From New Scientist, Jan. 25, 2021: The Big Bang left us the universe — and a major set of mysteries around antimatter, dark matter, dark energy, and cosmic inflation. While the Large Hadron Collider looks at what the laws of physics were like a trillionth of a second after the Big Bang, Dan Hooper, head of theoretical astrophysics at Fermilab, thinks the answers to these puzzles may depend on better understanding that first fraction of a second — even closer to the universe’s beginning.
From Quanta Magazine, Nov. 23, 2020: Physicists plan to leave no stone unturned, checking whether dark matter tickles different types of detectors, nudges starlight, warms planetary cores or even lodges in rocks. Their efforts include the SENSEI and ADMX experiments, in which Fermilab plays a key role.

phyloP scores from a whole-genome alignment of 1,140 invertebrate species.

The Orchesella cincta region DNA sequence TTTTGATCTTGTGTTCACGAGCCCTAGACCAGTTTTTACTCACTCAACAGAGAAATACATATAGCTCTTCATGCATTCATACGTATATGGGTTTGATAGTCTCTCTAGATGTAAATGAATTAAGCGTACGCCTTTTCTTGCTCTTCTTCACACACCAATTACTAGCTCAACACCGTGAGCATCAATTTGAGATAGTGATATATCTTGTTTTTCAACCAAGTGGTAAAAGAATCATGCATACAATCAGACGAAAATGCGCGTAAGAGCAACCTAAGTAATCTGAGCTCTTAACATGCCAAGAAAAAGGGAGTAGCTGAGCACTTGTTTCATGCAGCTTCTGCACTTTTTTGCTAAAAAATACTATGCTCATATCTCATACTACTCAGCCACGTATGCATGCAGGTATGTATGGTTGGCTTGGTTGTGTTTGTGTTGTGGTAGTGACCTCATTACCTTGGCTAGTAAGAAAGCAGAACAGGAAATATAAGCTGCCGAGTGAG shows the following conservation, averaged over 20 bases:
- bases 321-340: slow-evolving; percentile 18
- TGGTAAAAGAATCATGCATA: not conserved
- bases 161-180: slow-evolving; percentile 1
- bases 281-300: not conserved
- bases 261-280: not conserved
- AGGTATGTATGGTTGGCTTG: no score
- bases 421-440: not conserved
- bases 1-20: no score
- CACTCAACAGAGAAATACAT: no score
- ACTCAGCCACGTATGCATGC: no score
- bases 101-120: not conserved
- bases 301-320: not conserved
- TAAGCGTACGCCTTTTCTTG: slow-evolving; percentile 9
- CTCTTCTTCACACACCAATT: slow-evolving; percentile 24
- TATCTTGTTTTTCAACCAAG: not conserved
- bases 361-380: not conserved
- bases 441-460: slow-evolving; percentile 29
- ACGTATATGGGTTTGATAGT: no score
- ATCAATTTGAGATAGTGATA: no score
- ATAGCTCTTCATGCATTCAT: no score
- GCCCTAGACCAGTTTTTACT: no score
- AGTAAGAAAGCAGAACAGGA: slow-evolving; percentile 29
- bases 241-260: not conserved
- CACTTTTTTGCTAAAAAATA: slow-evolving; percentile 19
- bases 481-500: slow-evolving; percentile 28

From New Scientist, July 1, 2020: Fermilab theorist Gordan Krnjaic and Fermilab postdoc Daniel Carney of the University of Maryland are quoted in this article on efforts to sense its minuscule gravitational force as it brushes past us.
As she grew up in the small town of San Pellegrino in the Italian Alps, three things conspired to make Maria Elena Monzani a physicist: a fascination for outer space, a Nobel Prize and a nuclear disaster. Now she prepares an international team to search for clues to one of the biggest scientific mysteries.
One day in 2017, the idea to detect particles that had potentially been escaping the LHC for years unnoticed by the gigantic detectors suddenly became feasible. The story of the latest experiment approved for installation at the Large Hadron Collider starts with a theorist and a question about dark matter.